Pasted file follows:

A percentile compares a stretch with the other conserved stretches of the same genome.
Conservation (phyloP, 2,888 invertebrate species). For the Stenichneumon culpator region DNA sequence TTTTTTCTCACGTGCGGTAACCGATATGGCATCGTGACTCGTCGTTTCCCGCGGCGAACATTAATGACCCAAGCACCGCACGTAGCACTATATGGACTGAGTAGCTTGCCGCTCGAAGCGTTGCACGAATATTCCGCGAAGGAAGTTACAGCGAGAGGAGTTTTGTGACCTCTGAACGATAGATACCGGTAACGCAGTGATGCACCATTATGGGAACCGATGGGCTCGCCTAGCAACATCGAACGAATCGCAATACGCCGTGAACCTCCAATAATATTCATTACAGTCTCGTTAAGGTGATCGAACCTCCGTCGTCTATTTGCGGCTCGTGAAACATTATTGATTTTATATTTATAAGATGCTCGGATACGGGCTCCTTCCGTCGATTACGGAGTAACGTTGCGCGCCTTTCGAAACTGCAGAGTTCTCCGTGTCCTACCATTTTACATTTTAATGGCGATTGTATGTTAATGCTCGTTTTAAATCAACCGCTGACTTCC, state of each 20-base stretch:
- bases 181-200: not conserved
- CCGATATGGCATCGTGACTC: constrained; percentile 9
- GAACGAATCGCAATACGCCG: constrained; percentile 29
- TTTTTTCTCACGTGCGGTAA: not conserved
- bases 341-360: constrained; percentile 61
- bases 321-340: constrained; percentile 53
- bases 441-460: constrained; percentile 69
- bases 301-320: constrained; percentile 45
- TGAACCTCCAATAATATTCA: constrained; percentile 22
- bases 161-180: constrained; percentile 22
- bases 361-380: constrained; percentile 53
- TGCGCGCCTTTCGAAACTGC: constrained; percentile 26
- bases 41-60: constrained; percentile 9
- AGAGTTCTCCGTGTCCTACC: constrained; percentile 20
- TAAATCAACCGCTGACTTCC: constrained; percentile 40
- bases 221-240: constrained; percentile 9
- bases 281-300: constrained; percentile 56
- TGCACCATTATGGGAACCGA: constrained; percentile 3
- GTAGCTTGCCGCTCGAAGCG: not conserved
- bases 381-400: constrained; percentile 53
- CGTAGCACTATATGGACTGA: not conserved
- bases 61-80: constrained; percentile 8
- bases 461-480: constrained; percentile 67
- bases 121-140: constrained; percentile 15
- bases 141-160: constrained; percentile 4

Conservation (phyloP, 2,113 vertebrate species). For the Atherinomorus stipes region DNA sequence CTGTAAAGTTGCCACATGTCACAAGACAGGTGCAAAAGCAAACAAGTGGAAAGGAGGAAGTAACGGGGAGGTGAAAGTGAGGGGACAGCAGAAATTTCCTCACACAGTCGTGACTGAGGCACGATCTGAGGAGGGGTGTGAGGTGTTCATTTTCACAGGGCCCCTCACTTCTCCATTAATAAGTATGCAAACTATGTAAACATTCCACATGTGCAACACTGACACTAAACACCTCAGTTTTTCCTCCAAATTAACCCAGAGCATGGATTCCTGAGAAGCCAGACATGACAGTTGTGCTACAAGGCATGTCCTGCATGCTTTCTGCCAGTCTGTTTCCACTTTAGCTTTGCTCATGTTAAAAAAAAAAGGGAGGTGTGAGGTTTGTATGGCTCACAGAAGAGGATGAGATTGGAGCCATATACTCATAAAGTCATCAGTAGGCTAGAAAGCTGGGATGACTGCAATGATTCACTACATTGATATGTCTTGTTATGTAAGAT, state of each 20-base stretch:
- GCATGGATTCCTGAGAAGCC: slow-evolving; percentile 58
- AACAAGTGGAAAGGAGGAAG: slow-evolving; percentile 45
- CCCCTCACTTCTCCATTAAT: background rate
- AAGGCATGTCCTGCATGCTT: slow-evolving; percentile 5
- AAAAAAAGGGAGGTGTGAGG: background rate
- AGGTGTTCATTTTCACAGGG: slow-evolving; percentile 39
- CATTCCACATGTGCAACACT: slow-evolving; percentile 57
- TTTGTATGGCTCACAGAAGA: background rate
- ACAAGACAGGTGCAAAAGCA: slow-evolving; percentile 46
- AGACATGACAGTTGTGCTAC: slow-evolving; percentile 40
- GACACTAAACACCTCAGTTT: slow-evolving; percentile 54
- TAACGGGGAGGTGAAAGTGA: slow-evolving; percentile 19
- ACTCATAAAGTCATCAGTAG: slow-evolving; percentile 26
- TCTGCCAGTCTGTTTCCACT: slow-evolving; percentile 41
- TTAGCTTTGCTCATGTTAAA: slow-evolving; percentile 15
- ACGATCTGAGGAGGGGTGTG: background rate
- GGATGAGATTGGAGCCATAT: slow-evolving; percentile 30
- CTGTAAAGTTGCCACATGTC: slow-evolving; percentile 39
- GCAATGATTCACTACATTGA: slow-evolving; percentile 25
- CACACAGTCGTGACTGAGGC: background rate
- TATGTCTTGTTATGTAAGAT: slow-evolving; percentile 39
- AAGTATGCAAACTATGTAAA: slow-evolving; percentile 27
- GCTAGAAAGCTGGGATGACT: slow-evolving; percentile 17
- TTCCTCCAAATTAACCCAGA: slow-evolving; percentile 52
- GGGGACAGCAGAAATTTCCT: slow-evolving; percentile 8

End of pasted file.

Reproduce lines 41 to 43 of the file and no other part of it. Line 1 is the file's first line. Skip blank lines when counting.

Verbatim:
- ACTCATAAAGTCATCAGTAG: slow-evolving; percentile 26
- TCTGCCAGTCTGTTTCCACT: slow-evolving; percentile 41
- TTAGCTTTGCTCATGTTAAA: slow-evolving; percentile 15